Thank you sir and keep it coming!

  5. Very interesting to read about the young trainee pilot training of early 90s. God bless and safe sorties to all gutsy flyboys and girls.

  6. Thank you so much sir..fir an absolutely wonderful account of your travails in the AFA, hope you continue to touch the sky with glory..
    Blue skies…all the best sir, salute to your skills in the air as well as with a pen

  7. Kapius
    Thnx for bringing back memories. Yes I did not Tain at AFA, but trained others. However, I did see the conctruction taking place while we trained at FTW.

    I did have a wonderful time in the IAF, yes flew a lot, didn’t really about career courses.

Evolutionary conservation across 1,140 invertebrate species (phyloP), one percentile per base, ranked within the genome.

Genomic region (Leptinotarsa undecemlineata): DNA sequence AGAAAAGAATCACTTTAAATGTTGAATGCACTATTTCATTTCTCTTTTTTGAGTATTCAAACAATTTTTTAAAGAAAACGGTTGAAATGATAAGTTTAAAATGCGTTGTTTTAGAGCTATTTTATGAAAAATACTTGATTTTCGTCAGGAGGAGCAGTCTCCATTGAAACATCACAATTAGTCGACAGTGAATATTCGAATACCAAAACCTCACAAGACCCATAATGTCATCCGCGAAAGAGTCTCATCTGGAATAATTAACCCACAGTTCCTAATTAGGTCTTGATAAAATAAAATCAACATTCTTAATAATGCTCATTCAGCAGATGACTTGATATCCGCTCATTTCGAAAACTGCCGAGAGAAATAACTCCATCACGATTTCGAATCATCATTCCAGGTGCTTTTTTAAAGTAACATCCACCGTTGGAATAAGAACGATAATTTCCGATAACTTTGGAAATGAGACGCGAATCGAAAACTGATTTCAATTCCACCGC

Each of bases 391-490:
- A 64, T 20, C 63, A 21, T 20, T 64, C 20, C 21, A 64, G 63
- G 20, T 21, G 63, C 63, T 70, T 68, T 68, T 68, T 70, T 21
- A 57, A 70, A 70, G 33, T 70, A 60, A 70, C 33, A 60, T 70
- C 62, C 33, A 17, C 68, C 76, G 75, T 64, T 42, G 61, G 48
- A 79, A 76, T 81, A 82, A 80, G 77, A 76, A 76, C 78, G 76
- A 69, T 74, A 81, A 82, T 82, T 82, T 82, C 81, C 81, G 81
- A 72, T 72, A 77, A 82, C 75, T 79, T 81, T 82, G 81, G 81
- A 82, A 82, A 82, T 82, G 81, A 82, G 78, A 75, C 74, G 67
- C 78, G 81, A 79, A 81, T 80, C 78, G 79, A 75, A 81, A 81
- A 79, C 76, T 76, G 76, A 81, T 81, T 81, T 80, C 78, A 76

I do follow you n Sameer. I wonder if he your course.

    We are settled in Sec’bad just 2 km from the earstwhile FTW.

    For the past 15 years hardly ever missed a CGP.

    Sir you write well. Keep up the good efforts.



  8. As usual very beautifully written! The last lines “Love & jet fuel – two things that still gives people like me a reason to get out of bed each day” touched my heart. Everyone should have a purpose like this in their life.

  9. Beautiful kaypius. Take a bow. I just went through my first solo days; where my instr was not so sure of his decision and I was brimming with full of it. The freedom, the feeling of control of the ac, instructors confidence and the almighty’s hand on you was a heady cocktail in those years. Thanks for taking down the memory lane . Love your writing.

  10. Very well written. Deep insight and touching. You have covered all aspects in detail. Took me back to AFA days @ 133 PC, the first batch to go directly on Kirans. Have fond memories of the time spent at officers block in Cadets Mess. Although, could not make the grade and was not privileged to earn my wings but that how life goes. Thanks for a lovely article.